The weekly coronavirus briefings from Gov. John Carney are coming to an end this month.
The governor announced at Tuesday’s briefing that the last weekly briefing would come next week.
Carney said briefings and press conferences would be scheduled as needed. The Delaware Division of Public Health will continue to operate an information dashboard, call center, and Email site to handle the virus and vaccination questions.
Carney cited the declining rate of coronavirus cases and the upcoming end of the state of emergency declaration as reasons for ending the briefings.
The briefings, which got underway in spring 2020, were affected by the persistence of the virus. The briefings were aired online, with state officials and reporters meeting in a socially distanced setting.
The briefings later went all virtual when State Emergency Management Director A.J. Schall tested positive.
The end of briefings comes as the state works to meet the Biden-Harris Administration’s goal of having 70% of all adults getting at least one dose of the Covid-19 vaccine.
At the Tuesday briefing, Carney said the state needs to get 7,000 people or about one percent of the state’s adult population to meet the goal.
“It’s going to be tight,” Carney said.
A major barrier is the 40% vaccination rate among young adults, Carney noted. By contrast, about 90% of those over 65 have received at least one dose of vaccine.
Long gone, due to a lack of demand, are mass vaccination events, Carney said. Instead, the state’s pharmacies are doing the bulk of the work, with the state and partners holding dozens of small events at DMV sites, lower-income communities, and pop-up sites.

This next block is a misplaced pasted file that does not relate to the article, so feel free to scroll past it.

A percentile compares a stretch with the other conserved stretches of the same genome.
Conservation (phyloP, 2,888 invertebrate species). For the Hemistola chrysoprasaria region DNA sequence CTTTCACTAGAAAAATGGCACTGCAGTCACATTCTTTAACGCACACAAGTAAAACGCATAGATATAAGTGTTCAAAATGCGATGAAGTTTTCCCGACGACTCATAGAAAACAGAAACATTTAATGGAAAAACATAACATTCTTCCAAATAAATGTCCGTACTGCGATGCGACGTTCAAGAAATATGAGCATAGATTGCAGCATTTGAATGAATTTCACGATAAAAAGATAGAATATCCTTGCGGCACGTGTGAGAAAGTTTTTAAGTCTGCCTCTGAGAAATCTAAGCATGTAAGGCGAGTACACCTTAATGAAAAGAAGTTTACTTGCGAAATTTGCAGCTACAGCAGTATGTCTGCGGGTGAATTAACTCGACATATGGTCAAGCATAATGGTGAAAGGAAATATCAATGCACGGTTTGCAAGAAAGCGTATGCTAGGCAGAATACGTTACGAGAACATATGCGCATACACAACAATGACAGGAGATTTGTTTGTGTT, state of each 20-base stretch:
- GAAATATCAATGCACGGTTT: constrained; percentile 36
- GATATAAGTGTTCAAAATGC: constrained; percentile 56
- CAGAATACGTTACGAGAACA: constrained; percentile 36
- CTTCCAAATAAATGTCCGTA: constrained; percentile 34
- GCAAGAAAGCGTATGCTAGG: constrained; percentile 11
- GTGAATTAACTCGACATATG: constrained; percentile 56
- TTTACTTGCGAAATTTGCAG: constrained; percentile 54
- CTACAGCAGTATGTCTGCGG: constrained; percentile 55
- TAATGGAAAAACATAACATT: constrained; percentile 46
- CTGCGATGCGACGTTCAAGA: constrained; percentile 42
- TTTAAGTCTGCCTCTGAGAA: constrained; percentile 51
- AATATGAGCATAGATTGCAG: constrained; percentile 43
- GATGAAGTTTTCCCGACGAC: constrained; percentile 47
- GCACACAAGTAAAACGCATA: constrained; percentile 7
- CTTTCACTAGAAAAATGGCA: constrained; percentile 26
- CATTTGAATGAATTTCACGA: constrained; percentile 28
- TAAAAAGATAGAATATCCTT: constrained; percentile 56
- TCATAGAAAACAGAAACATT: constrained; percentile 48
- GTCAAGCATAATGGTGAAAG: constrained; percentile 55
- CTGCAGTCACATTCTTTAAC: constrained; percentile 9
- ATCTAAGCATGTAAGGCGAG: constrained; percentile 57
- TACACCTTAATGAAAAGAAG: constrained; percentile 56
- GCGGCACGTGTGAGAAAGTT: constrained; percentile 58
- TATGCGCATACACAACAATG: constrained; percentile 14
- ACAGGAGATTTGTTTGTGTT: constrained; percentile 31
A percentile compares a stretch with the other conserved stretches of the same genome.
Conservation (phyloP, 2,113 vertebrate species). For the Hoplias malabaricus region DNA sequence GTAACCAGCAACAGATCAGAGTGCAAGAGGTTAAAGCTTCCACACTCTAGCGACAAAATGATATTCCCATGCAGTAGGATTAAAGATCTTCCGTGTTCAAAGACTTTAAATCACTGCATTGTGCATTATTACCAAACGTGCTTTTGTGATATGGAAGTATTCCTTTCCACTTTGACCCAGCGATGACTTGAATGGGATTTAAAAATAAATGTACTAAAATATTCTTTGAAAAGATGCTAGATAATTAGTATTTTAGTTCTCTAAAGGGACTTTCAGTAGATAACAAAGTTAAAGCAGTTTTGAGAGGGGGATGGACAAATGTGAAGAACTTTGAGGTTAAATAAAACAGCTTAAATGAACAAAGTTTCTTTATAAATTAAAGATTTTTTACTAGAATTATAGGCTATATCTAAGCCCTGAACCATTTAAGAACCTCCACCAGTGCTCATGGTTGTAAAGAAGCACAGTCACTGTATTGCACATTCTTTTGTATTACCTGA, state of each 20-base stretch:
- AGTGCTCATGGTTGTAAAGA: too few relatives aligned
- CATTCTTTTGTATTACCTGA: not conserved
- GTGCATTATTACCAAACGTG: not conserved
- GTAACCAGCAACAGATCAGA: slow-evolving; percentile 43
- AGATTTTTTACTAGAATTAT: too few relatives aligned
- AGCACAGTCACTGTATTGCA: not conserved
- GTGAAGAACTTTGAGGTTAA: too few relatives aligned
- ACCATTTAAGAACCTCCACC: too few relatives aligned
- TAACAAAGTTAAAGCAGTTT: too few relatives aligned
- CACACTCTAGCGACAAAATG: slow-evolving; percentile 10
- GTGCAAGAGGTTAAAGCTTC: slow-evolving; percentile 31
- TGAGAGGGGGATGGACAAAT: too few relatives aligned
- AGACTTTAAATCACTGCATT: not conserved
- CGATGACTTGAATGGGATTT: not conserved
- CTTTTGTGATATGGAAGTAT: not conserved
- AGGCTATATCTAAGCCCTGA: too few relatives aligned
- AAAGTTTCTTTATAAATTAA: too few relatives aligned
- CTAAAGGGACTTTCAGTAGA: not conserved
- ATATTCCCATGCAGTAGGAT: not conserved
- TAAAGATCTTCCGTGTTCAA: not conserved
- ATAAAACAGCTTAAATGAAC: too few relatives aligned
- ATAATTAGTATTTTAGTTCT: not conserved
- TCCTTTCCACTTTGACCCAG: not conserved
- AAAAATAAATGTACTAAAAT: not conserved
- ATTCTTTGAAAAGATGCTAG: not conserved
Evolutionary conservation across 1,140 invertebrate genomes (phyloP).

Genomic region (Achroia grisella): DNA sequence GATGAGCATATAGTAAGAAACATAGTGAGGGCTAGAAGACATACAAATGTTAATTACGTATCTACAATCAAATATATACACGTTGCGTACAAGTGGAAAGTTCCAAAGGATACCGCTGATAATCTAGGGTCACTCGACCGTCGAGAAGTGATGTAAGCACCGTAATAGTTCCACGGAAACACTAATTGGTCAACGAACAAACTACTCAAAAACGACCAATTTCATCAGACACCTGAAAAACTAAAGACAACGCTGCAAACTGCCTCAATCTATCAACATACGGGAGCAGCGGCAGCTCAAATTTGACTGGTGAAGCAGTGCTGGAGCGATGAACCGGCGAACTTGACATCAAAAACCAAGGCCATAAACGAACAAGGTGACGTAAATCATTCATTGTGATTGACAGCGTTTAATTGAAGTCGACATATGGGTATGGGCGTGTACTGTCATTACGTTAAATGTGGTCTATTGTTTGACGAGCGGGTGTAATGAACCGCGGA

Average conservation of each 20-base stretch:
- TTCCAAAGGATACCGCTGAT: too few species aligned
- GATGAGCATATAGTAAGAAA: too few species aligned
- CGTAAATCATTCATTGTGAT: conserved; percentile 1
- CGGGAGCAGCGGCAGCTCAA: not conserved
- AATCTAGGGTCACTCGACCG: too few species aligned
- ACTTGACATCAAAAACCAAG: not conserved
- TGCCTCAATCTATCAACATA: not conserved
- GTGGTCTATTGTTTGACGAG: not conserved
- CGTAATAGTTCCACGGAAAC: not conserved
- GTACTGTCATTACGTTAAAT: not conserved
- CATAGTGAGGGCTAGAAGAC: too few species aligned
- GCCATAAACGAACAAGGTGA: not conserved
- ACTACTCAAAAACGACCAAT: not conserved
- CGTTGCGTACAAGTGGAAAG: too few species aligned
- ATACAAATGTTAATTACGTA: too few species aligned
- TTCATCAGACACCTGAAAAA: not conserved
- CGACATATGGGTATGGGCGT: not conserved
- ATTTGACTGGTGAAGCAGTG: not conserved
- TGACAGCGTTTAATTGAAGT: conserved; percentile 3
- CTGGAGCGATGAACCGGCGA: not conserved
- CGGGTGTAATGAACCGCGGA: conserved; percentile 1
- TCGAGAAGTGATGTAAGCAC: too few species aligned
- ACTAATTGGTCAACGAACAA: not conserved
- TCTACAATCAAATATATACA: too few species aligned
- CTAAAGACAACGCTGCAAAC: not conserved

Currently, many of the state’s daily vaccinations are for second Moderna and Pfizer shots.
Carney said a brief halt in administering Johnson & Johnson one-dose vaccines and problems at a Baltimore-area plant producing the doses has added to the difficulty of hitting the 70% goal.
In the past, Carney had called the J&J/Janssen vaccine a “game-changer.”
Division of Public Health Director Karyn Rattay said the state might not have seen the degree of reluctance reported in other states regarding the J&J vaccine and actually picked up some surplus doses from another state.
Carney did express concern about health care workers, especially those in long-term care settings who are refusing to be vaccinated.
The governor said he did not yet have an answer to the dilemma.
The situation is complicated by what some view as suspect information regarding immunity. About 11 percent of the state’s population has tested positive for the virus.
While contracting Covid-19 does produce an immune response, public health officials say vaccines better guarantee an ability to resist the virus.